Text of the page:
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cyclocross gear and bike reviews

  • Tour de Tires Stage 21: Finish Strong With The Clement LAS Cyclocross Clinchers

    Stage 1 of the Tour De France

    As the Tour de France continues, so does our Tour De Tires! For every stage of the Tour, we’ll be bringing you a review of a tire. Since it’s just about time to start gluing up tubulars or deciding what type of clinchers you’ll be riding this season, the timing couldn’t be better.

    Ideally, the tires we feature will be tires deemed advantageous to an off-road version of the stage of the Tour De France, though we’re more interested in the dirt than the roads of France!

  • Tire Review: Panaracer CrossBlaster Cyclocross Tire

    panaracer cross blaster cyclocross tire. © Cyclocross Magazine

    Like the Cinder-X, the CrossBlaster has a versatile tread that does well on all types of terrain, but its narrower width handles grass better than its bigger brother.

  • Tire Review: Kenda Tomac Small Block 8 Cross DTC Clincher

    Kenda Tomac Small Block 8 Cross DTC cyclocross tire. © Cyclocross Magazine

    The beauty of clincher tires is that changing tires is a snap. Plan to hit the dirt on the cyclocross bike? Got a dirt or gravel road on your commute?

  • Tire Review: Schwalbe CX Pro Sport 26” Tire

    Schwalbe CX Pro Sport 26” cyclocross tire. © Cyclocross Magazine

    Schwalbe’s CX Pro Sport is one of the few ’cross tires available for 26 inch wheels, making it a great choice for mountain bikers looking to try out cyclocross, or for a 26” wheeled ’cross bike.

  • Tire Review: Vittoria Cross XG Pro 34 Clincher

    Vittoria Cross XG Pro 34 cyclocross tire. © Cyclocross Magazine

    With a similar tread to the Challenge Grifo, the Vittoria XG Pro has a universal tread pattern that’s been proven over the years.

  • Tire Review: Hutchinson Piranha CX Tubeless Ready Tire

    Hutchinson Piranha CX Tubeless Ready cyclocross tire. © Cyclocross Magazine

    The Hutchinson Piranha is currently only one of three ‘cross tires officially made for tubeless use, but you’re able to run the tire with a conventional tube as well.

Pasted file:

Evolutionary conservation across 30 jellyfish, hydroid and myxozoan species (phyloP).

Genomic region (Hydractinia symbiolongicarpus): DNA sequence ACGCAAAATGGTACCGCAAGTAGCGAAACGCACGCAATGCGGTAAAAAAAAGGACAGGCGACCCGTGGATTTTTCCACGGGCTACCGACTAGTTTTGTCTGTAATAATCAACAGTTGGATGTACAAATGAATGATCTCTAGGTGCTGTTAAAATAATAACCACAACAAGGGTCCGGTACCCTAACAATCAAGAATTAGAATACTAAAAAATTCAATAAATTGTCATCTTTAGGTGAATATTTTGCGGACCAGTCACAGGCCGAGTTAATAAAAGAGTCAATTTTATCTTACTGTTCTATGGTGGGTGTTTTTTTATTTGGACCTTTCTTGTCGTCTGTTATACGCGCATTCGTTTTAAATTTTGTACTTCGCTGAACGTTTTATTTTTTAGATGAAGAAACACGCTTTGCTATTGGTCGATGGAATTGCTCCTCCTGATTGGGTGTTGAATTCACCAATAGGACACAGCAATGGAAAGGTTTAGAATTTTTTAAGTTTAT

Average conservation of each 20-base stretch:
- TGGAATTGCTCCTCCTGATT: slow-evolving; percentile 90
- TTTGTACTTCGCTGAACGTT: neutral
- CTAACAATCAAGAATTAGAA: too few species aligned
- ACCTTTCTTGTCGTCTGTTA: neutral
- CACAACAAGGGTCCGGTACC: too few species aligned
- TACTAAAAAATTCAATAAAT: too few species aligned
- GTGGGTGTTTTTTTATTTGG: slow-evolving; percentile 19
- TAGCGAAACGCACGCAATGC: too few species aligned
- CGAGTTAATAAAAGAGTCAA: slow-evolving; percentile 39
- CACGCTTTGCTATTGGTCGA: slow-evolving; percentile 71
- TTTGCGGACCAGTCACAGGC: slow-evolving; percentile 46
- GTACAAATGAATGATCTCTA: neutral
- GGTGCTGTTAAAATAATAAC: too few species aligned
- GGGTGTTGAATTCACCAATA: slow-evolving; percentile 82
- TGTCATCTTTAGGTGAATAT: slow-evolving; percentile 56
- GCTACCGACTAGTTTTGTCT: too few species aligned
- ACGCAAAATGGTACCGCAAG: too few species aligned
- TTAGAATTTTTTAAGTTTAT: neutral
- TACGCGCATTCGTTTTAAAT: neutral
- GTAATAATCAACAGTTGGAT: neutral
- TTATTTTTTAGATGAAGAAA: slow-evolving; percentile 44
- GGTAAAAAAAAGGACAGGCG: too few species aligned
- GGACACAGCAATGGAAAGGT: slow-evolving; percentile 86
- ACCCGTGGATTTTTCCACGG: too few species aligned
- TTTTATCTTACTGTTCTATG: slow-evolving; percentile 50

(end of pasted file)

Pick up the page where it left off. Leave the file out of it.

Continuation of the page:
• Tire Review: Michelin Mud2 Clincher Cyclocross Tire

    Michelin Mud2 cyclocross tire. © Cyclocross Magazine

    Michelin’s Mud2 replaced the famous green Mud tire six years ago with an updated black tread and sidewalls, but not everyone thinks the changes were upgrades.

  • Tire Review: Maxxis Larsen Mimo CX Cyclocross Tire Review

    Maxxis Larsen Mimo CX tire. © Cyclocross Magazine

    The Steve Larsen-designed Mimo CX looks like an old Vittoria Tigre on steroids and LSD. The round knobs vary in size and surface, with ramped center knobs surrounded by small, smooth knobs and flanked by rows of medium- sized knobs with X cutouts.

  • Tire Review: Kenda Kommando Folding 35 Cyclocross Tire Review

    Kenda Kommando Folding 35 cyclocross tire. © Cyclocross Magazine

    The Kenda Kommando was the biggest surprise of this group. With such an understated tread and small, short knobs, this tire is fast and begs to be raced on a dry grass or hardpack dirt course.

  • Tire Review: Specialized Tracer Cyclocross Tubular, 700x33c

    Specialized Tracer Cyclocross Tubular Tire, 700x33c © Cyclocross Magazine

    Specialized has been working on a new line of cyclocross tubular tires for several years now, and with input from riders like 2010 National Champion Todd Wells, it developed several prototypes last season. The Specialized Tracer cyclocross tire comes in three configurations: the 290tpi, 423g Tracer Tubular, the folding 282g Tracer Pro clincher, and the Tracer Sport wire bead clincher (weights are average of early prototypes, as measured by Cyclocross Magazine) . All three models are listed at 33c to fall within UCI regulations. Our early tubular versions measured out at 32c, and Specialized informed us that the production versions will have slightly larger casings.